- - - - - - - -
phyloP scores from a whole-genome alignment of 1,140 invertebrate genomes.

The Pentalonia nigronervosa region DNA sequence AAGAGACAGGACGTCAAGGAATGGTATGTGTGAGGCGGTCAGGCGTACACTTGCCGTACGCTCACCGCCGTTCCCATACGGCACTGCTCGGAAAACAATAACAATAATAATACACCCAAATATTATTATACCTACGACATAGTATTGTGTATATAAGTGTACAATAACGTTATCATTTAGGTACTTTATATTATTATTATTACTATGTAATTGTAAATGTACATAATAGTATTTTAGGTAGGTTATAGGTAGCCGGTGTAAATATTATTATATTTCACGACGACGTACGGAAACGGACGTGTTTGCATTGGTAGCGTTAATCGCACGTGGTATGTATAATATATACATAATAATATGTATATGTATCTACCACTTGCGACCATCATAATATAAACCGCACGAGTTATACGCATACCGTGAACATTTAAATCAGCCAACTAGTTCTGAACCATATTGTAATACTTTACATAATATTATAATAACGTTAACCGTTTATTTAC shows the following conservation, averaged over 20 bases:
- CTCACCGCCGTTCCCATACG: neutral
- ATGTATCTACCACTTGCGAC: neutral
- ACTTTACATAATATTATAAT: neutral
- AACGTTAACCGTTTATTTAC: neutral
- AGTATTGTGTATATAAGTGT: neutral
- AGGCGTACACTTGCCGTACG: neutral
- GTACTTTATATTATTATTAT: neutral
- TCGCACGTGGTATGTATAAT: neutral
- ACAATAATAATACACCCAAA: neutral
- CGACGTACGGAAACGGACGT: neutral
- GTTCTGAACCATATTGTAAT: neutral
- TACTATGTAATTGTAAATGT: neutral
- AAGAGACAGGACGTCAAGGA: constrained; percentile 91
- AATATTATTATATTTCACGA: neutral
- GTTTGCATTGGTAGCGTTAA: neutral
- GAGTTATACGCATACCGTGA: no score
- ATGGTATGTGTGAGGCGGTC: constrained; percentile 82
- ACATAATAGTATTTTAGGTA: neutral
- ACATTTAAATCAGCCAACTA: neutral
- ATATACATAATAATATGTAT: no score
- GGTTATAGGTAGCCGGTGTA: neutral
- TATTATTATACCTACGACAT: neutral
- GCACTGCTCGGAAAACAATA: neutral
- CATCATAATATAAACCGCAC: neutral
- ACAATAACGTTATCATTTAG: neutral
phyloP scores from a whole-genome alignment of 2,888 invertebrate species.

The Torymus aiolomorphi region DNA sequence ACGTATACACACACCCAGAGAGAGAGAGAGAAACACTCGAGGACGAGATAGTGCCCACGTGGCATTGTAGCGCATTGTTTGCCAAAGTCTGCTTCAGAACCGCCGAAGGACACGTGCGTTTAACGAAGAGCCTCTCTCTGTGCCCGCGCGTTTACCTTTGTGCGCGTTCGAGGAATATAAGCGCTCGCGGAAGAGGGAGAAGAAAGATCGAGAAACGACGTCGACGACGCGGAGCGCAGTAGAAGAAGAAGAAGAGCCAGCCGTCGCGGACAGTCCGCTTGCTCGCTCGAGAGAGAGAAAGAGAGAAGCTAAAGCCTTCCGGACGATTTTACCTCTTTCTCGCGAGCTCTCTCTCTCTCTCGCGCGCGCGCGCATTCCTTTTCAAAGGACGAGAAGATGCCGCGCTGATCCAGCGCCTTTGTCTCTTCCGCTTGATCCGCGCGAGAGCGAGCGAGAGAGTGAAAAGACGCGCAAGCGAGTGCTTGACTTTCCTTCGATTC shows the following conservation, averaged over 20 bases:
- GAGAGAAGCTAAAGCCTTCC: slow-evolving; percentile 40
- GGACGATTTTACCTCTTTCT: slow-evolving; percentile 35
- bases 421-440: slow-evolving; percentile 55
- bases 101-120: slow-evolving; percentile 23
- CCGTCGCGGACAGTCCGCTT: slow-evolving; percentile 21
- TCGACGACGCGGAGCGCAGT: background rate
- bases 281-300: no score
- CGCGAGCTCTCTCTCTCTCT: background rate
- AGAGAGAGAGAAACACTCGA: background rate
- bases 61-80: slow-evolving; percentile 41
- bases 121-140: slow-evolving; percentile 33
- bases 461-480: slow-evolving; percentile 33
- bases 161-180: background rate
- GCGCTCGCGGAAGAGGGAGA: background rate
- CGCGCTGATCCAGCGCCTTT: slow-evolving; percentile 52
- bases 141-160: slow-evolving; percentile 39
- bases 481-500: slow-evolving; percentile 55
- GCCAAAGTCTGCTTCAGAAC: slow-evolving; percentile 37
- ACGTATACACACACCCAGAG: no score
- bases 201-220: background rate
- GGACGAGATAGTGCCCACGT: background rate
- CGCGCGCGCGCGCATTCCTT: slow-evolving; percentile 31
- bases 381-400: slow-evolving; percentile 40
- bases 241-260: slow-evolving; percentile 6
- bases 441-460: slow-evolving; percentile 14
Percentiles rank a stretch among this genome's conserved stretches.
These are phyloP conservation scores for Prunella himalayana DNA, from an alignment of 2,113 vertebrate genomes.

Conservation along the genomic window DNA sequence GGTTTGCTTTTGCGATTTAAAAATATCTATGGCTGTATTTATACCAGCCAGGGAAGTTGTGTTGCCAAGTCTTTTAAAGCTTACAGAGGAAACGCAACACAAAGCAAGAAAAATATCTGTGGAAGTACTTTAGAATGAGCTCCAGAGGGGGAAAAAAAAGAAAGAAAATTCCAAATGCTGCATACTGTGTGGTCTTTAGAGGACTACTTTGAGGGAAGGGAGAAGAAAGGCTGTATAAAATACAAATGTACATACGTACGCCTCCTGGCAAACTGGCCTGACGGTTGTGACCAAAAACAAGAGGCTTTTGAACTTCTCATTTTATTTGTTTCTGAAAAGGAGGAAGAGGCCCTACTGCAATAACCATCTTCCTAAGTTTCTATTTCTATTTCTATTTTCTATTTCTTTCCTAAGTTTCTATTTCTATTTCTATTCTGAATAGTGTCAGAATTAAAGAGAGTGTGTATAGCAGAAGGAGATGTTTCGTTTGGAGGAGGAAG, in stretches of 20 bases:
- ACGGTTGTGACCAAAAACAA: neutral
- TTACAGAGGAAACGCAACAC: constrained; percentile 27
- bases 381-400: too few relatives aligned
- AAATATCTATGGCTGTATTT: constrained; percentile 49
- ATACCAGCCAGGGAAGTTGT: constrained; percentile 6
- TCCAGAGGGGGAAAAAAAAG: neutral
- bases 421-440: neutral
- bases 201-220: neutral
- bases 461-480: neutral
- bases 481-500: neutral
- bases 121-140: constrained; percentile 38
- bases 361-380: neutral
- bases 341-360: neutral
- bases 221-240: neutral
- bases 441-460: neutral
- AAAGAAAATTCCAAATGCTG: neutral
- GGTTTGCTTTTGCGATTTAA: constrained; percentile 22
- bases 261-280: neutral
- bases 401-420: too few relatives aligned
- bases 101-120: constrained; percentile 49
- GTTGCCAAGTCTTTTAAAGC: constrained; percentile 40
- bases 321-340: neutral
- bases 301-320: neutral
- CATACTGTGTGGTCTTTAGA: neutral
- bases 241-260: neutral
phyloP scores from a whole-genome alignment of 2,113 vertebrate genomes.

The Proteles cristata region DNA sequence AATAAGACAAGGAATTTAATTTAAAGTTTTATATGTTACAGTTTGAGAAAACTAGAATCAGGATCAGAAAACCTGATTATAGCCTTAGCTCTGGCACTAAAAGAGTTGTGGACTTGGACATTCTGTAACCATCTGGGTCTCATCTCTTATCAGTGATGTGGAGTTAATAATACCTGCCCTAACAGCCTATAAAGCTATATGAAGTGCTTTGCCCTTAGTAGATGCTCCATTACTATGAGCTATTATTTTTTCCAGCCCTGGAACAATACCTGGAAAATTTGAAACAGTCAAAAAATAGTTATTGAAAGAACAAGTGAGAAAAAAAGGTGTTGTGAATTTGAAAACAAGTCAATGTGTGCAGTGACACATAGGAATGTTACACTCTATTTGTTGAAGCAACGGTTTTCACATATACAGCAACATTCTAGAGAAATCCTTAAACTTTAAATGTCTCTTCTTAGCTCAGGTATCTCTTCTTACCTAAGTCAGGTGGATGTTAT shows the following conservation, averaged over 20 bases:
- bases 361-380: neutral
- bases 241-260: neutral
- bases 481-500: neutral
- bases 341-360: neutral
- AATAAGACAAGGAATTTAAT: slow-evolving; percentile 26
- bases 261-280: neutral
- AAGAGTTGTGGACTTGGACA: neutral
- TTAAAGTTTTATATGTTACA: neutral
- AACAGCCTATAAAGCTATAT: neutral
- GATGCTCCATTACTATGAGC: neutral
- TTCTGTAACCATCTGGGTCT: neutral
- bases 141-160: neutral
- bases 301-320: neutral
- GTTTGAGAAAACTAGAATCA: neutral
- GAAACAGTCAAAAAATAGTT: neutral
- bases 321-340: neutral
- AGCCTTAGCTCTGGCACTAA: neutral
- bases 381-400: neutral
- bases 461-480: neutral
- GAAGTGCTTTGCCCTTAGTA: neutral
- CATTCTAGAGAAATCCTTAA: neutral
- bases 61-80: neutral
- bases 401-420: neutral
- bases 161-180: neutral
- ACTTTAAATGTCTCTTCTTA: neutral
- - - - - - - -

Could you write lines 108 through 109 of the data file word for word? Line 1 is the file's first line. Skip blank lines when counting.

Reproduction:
- bases 161-180: neutral
- ACTTTAAATGTCTCTTCTTA: neutral